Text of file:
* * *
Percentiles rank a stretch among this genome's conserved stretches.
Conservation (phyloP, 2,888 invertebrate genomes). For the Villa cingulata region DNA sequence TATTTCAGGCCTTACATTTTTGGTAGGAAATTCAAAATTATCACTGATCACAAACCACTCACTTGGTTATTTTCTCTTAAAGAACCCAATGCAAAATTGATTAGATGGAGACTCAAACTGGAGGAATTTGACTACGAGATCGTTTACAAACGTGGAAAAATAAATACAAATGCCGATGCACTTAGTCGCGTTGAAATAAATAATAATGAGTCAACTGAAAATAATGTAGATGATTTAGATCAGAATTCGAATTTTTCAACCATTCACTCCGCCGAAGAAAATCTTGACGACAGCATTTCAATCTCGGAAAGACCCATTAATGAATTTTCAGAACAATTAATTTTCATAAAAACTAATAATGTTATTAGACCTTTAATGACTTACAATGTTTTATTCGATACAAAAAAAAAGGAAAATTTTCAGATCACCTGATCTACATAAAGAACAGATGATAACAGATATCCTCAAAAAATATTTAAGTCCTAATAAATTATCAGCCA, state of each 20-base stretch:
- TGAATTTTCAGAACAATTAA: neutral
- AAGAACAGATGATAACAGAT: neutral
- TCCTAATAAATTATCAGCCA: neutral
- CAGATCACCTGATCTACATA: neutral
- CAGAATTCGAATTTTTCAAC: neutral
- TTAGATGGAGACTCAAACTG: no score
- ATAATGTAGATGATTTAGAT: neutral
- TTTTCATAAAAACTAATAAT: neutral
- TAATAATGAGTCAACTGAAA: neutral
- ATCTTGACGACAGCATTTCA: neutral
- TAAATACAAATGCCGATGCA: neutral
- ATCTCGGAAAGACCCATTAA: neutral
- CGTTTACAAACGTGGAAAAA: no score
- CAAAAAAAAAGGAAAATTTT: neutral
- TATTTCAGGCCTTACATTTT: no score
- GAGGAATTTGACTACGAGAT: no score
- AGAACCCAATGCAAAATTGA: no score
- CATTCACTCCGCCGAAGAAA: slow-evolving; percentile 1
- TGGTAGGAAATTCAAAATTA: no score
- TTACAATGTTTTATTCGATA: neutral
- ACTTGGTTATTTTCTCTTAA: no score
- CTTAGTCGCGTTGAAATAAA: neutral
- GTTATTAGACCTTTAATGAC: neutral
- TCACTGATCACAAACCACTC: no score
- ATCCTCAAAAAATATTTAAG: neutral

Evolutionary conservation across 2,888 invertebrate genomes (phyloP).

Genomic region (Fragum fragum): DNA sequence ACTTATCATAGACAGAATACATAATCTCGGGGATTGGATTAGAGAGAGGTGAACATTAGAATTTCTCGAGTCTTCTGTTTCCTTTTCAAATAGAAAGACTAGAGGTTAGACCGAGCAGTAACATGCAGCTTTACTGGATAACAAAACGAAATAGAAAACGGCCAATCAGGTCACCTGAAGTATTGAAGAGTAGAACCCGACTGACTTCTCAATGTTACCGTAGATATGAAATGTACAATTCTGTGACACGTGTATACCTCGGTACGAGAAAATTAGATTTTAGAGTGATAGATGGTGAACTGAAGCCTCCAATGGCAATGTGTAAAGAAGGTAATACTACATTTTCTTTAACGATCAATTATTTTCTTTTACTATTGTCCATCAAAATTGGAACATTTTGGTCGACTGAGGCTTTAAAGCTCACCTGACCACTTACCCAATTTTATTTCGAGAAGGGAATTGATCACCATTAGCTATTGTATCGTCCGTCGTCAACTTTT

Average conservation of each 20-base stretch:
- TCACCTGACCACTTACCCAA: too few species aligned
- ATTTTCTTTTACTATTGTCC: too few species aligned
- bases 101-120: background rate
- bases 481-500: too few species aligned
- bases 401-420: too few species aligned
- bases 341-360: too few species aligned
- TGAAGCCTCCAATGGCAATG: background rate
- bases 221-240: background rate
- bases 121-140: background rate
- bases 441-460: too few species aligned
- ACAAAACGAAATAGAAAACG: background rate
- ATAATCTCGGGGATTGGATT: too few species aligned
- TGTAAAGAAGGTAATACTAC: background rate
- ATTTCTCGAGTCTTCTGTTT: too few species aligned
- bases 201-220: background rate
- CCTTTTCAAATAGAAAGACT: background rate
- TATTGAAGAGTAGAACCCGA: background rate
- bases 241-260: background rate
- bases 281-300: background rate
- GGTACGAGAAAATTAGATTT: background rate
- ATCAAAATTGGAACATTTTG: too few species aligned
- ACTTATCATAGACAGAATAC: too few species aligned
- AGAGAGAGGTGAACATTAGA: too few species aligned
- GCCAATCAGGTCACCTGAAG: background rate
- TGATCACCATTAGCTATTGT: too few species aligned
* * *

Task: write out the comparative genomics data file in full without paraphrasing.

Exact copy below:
Percentiles rank a stretch among this genome's conserved stretches.
Conservation (phyloP, 2,888 invertebrate genomes). For the Villa cingulata region DNA sequence TATTTCAGGCCTTACATTTTTGGTAGGAAATTCAAAATTATCACTGATCACAAACCACTCACTTGGTTATTTTCTCTTAAAGAACCCAATGCAAAATTGATTAGATGGAGACTCAAACTGGAGGAATTTGACTACGAGATCGTTTACAAACGTGGAAAAATAAATACAAATGCCGATGCACTTAGTCGCGTTGAAATAAATAATAATGAGTCAACTGAAAATAATGTAGATGATTTAGATCAGAATTCGAATTTTTCAACCATTCACTCCGCCGAAGAAAATCTTGACGACAGCATTTCAATCTCGGAAAGACCCATTAATGAATTTTCAGAACAATTAATTTTCATAAAAACTAATAATGTTATTAGACCTTTAATGACTTACAATGTTTTATTCGATACAAAAAAAAAGGAAAATTTTCAGATCACCTGATCTACATAAAGAACAGATGATAACAGATATCCTCAAAAAATATTTAAGTCCTAATAAATTATCAGCCA, state of each 20-base stretch:
- TGAATTTTCAGAACAATTAA: neutral
- AAGAACAGATGATAACAGAT: neutral
- TCCTAATAAATTATCAGCCA: neutral
- CAGATCACCTGATCTACATA: neutral
- CAGAATTCGAATTTTTCAAC: neutral
- TTAGATGGAGACTCAAACTG: no score
- ATAATGTAGATGATTTAGAT: neutral
- TTTTCATAAAAACTAATAAT: neutral
- TAATAATGAGTCAACTGAAA: neutral
- ATCTTGACGACAGCATTTCA: neutral
- TAAATACAAATGCCGATGCA: neutral
- ATCTCGGAAAGACCCATTAA: neutral
- CGTTTACAAACGTGGAAAAA: no score
- CAAAAAAAAAGGAAAATTTT: neutral
- TATTTCAGGCCTTACATTTT: no score
- GAGGAATTTGACTACGAGAT: no score
- AGAACCCAATGCAAAATTGA: no score
- CATTCACTCCGCCGAAGAAA: slow-evolving; percentile 1
- TGGTAGGAAATTCAAAATTA: no score
- TTACAATGTTTTATTCGATA: neutral
- ACTTGGTTATTTTCTCTTAA: no score
- CTTAGTCGCGTTGAAATAAA: neutral
- GTTATTAGACCTTTAATGAC: neutral
- TCACTGATCACAAACCACTC: no score
- ATCCTCAAAAAATATTTAAG: neutral

Evolutionary conservation across 2,888 invertebrate genomes (phyloP).

Genomic region (Fragum fragum): DNA sequence ACTTATCATAGACAGAATACATAATCTCGGGGATTGGATTAGAGAGAGGTGAACATTAGAATTTCTCGAGTCTTCTGTTTCCTTTTCAAATAGAAAGACTAGAGGTTAGACCGAGCAGTAACATGCAGCTTTACTGGATAACAAAACGAAATAGAAAACGGCCAATCAGGTCACCTGAAGTATTGAAGAGTAGAACCCGACTGACTTCTCAATGTTACCGTAGATATGAAATGTACAATTCTGTGACACGTGTATACCTCGGTACGAGAAAATTAGATTTTAGAGTGATAGATGGTGAACTGAAGCCTCCAATGGCAATGTGTAAAGAAGGTAATACTACATTTTCTTTAACGATCAATTATTTTCTTTTACTATTGTCCATCAAAATTGGAACATTTTGGTCGACTGAGGCTTTAAAGCTCACCTGACCACTTACCCAATTTTATTTCGAGAAGGGAATTGATCACCATTAGCTATTGTATCGTCCGTCGTCAACTTTT

Average conservation of each 20-base stretch:
- TCACCTGACCACTTACCCAA: too few species aligned
- ATTTTCTTTTACTATTGTCC: too few species aligned
- bases 101-120: background rate
- bases 481-500: too few species aligned
- bases 401-420: too few species aligned
- bases 341-360: too few species aligned
- TGAAGCCTCCAATGGCAATG: background rate
- bases 221-240: background rate
- bases 121-140: background rate
- bases 441-460: too few species aligned
- ACAAAACGAAATAGAAAACG: background rate
- ATAATCTCGGGGATTGGATT: too few species aligned
- TGTAAAGAAGGTAATACTAC: background rate
- ATTTCTCGAGTCTTCTGTTT: too few species aligned
- bases 201-220: background rate
- CCTTTTCAAATAGAAAGACT: background rate
- TATTGAAGAGTAGAACCCGA: background rate
- bases 241-260: background rate
- bases 281-300: background rate
- GGTACGAGAAAATTAGATTT: background rate
- ATCAAAATTGGAACATTTTG: too few species aligned
- ACTTATCATAGACAGAATAC: too few species aligned
- AGAGAGAGGTGAACATTAGA: too few species aligned
- GCCAATCAGGTCACCTGAAG: background rate
- TGATCACCATTAGCTATTGT: too few species aligned